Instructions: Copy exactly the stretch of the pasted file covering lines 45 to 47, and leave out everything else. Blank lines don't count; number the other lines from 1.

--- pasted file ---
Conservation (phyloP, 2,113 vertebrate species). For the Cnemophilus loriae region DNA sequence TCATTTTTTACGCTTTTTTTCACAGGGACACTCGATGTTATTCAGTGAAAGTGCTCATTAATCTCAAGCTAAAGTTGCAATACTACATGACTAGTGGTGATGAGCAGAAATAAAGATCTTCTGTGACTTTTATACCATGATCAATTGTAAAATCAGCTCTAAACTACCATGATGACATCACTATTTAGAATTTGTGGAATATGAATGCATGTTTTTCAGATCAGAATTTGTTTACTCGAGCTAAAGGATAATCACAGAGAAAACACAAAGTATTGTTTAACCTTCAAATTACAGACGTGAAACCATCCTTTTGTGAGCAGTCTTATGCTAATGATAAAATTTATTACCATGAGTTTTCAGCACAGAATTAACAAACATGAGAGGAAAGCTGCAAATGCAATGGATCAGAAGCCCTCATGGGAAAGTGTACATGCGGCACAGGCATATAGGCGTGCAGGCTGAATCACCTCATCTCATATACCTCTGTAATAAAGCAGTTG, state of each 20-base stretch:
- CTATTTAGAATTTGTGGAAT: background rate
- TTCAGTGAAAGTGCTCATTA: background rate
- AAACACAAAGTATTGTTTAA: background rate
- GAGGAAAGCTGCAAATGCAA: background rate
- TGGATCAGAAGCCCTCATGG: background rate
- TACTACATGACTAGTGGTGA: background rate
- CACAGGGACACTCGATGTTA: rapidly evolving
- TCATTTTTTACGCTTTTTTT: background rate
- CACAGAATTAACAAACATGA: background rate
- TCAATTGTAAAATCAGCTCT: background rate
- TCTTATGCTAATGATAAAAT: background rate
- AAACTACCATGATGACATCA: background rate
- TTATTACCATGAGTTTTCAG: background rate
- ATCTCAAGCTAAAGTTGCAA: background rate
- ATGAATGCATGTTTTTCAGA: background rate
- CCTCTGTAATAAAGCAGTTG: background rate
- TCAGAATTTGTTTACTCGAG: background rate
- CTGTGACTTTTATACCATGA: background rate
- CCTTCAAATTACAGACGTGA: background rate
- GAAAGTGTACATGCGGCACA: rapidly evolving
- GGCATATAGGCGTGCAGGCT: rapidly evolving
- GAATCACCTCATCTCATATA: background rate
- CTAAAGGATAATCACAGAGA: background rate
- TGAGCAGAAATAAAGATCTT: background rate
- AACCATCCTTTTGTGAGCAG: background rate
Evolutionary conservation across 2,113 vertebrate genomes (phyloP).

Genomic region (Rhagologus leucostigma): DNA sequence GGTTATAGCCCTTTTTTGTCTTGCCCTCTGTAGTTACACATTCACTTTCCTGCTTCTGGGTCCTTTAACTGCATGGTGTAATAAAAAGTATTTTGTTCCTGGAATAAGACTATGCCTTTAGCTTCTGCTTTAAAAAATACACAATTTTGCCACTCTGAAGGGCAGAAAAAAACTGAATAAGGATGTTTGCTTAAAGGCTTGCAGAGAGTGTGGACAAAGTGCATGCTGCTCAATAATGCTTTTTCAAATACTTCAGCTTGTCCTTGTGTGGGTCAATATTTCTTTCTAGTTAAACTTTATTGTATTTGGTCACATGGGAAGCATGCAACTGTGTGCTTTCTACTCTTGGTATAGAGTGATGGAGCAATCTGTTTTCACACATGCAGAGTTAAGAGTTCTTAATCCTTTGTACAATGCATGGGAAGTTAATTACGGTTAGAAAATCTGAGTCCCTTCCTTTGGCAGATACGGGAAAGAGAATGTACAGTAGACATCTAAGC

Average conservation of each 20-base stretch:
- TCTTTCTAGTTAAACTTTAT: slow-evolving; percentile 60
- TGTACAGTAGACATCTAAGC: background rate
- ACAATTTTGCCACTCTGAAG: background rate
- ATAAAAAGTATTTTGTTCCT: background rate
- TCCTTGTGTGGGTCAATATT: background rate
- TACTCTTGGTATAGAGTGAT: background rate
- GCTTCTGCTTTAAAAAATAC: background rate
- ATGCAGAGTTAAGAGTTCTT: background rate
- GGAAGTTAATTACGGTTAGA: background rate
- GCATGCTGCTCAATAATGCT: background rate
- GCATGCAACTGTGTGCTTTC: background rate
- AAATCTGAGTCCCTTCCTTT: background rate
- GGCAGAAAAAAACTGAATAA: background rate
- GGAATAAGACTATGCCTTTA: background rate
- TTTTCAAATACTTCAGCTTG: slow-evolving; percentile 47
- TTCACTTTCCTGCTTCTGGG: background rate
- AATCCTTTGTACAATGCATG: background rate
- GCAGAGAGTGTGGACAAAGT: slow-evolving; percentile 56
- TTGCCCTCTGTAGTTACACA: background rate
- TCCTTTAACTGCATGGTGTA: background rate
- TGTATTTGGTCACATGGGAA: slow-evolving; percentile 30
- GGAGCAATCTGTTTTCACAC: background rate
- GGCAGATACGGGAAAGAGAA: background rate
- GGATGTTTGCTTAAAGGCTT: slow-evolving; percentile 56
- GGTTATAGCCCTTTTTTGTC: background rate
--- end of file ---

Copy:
- TTCACTTTCCTGCTTCTGGG: background rate
- AATCCTTTGTACAATGCATG: background rate
- GCAGAGAGTGTGGACAAAGT: slow-evolving; percentile 56